Stars Beyond by S.K. Dunstall

I like S.K. Dunstall’s science fiction space opera. She writes really interesting characters and exciting stories.

I have an audiobook version of this book and look forward to listening to it.

The Secret of Happy Ever After by Lucy Dillon

I’ve read several of Lucy Dillon’s books. Her books are a joy to read.

I love the way she writes about dogs, women’s friendships and that her books have some romance in them.

Have you read any of these books? How did you like them? What books are you interested in reading before the end of the year?

Connect 5 Friday: Self-published sci-fi/fantasy that needs more buzz

Self-published Scifi/fantasy authors who don’t always get the buzz they deserve

Connect Five Friday is hosted by Kathryn at Book Date. (The hashtag is #connect5books) This is a fun and creative way to think about my books and reading. Check out Kathyrn’s blog and link up your Friday Five!

The five book-related items need to connect in some way, but each person who participates can decide for themselves what the book subject and connection is. For example, you could write about five books read last year or five books you want to read. It could even be favorite bookstores or five movies made from books.

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This week I’m talking about five science fiction-fantasy books I’ve enjoyed recently from authors who either self-publish their books or publish them through a small independent publisher. (I have to admit I have trouble telling sometimes whether a book is self-published or the publishing name listed is the name of an independent publisher.) I think all these are self-published. If you know otherwise let me know.

I enjoy highlighting authors who aren’t as well-known as some of the authors who get lots of buzz and/or are published by the big publishing companies. Each of these authors write interesting, fun, well-edited and well-written books. I don’t always get reviews written, but I do want to give a shout-out to these authors.

Between Walls by W.R. Gingell

W.R. Gingell is one of my favorite writers. She mostly writes fantasies. I’ve read most of her books and always enjoy them.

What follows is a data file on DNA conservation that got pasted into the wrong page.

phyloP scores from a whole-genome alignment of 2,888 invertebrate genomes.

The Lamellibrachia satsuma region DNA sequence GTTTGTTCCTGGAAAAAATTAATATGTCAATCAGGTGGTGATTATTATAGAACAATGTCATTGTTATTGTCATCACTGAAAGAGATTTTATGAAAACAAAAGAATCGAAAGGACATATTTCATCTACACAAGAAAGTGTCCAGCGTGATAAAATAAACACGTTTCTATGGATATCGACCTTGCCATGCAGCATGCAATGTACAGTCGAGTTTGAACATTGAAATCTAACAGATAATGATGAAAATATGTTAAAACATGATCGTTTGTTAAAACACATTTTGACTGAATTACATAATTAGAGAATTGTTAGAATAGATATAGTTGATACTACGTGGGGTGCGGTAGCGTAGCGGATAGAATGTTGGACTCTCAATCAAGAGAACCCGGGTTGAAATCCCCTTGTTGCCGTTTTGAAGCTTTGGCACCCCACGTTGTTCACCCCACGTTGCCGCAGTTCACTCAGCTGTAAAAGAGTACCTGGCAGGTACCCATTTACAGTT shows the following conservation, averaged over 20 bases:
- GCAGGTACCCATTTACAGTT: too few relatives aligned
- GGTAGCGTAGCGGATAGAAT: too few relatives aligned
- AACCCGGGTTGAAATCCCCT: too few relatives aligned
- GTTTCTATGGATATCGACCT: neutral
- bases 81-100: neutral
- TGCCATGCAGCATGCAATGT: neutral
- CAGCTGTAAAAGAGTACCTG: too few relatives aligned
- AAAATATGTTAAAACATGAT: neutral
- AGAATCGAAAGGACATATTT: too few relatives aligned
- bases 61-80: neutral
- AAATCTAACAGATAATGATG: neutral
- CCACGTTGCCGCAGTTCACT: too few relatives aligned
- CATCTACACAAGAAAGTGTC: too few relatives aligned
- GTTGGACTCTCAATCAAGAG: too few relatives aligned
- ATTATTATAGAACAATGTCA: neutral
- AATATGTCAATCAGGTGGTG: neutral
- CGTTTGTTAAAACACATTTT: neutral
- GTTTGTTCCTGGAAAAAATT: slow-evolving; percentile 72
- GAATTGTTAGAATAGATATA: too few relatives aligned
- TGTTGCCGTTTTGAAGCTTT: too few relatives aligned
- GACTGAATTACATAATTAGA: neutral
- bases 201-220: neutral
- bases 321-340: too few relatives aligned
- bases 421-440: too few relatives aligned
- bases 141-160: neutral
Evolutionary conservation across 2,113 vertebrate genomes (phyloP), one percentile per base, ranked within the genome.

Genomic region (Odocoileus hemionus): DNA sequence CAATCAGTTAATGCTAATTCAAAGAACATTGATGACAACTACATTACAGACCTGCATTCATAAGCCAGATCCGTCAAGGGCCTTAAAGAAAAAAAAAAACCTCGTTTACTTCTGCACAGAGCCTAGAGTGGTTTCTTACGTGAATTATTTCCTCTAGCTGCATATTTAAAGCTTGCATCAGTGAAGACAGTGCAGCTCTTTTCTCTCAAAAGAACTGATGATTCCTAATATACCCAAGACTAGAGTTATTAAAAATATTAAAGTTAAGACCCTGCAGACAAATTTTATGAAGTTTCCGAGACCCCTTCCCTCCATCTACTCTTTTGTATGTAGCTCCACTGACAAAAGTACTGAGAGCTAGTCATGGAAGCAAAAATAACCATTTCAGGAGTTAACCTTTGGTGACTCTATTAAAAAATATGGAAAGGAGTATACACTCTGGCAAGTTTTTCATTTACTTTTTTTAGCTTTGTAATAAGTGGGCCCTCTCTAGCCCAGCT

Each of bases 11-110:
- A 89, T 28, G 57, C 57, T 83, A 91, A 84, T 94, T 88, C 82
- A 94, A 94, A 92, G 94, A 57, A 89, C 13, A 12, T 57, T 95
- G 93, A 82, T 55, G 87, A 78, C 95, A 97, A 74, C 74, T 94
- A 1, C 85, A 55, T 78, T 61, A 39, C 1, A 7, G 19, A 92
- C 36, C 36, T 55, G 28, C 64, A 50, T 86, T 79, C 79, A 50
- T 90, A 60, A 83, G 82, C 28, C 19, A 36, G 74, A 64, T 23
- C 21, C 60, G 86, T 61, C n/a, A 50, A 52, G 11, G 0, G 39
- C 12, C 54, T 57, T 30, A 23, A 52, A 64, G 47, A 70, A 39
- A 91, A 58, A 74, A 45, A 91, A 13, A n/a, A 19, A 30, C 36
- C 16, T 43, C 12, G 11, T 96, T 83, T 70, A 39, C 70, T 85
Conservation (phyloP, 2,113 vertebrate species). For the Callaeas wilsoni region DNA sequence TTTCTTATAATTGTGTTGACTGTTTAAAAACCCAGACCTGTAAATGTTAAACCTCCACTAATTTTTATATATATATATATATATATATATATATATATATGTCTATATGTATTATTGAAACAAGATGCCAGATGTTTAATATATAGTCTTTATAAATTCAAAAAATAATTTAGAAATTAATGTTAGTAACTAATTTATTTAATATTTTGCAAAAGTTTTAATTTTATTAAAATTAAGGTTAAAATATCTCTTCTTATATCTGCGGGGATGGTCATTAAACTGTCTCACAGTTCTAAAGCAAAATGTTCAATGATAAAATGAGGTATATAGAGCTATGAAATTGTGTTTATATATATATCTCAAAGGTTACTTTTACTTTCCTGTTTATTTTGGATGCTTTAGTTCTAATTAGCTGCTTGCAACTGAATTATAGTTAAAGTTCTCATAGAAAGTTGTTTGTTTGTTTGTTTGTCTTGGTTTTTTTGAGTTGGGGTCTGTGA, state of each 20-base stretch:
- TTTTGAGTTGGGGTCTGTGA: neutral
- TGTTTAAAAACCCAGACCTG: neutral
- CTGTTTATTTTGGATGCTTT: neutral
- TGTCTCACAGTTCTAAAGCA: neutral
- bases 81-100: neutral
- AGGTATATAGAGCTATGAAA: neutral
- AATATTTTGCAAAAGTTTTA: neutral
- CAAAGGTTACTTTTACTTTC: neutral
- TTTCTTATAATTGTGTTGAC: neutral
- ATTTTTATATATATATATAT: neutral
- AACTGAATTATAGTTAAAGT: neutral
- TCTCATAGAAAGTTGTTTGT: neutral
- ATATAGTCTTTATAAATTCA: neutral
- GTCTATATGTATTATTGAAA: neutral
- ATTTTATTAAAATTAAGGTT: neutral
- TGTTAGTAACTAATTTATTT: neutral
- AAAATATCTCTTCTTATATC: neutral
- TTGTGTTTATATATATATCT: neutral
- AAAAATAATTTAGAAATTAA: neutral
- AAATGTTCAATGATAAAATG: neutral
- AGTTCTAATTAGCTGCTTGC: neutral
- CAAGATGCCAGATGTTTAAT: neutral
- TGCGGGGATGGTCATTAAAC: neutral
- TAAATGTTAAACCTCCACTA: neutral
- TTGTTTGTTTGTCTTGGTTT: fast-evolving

The City Between series is one of my favorites. It’s an urban fantasy series and is a delight to read. Between Walls is number 6 in the series and was published at the end of May 2020.

The main character in the series is Pet who is cheeky and irreverent with a strict moral compass.

Ascending by Meg Pechenick

I’ve read both the books published so far in this series and really hope the author writes more books set in this universe.

Avery Alcott is a linguistic student who learns to speak the language of the aliens who came to Earth 25 years before and then abruptly vanished. When the Vardeshi return she’s recruited to go on a one year mission on one of their ships. She learns it’s not as simple as she had thought to become one of the crew on an alien ship.

Mantivore Dreams by S.J. Higbee

I really enjoy S.J. Higbee’s books. They have adventure, a protagonist to cheer for and usually a bit of romance.

She’s a good story teller and I’ve enjoyed each of the books she’s written. The third book in this series came out at the end of August.

This first book starts in a small village, but soon Kyrillia has to leave the village and many adventures ensue! It’s a fun book with a few twists and turns I didn’t expect!

First Flyght by S.J. Pajonas

Vivian is set to inherit the family business–a large farm. (Their society is matriarchal.) However, her brother has bankrupted the farm and the bank confiscates nearly everything.

Vivian follows leads to other planets in her search for her brother and the missing money. The series is full of adventure, many problems and some romance. Vivian is such a fun character and I really enjoy being inside her head!

Note: Some women in this society have more than one husband–often to build alliances. The first book mostly talks about Vivian’s need for consorts. However, by the third book there was more sex than I was comfortable with! (And I realize this is just how I felt–others may feel differently.)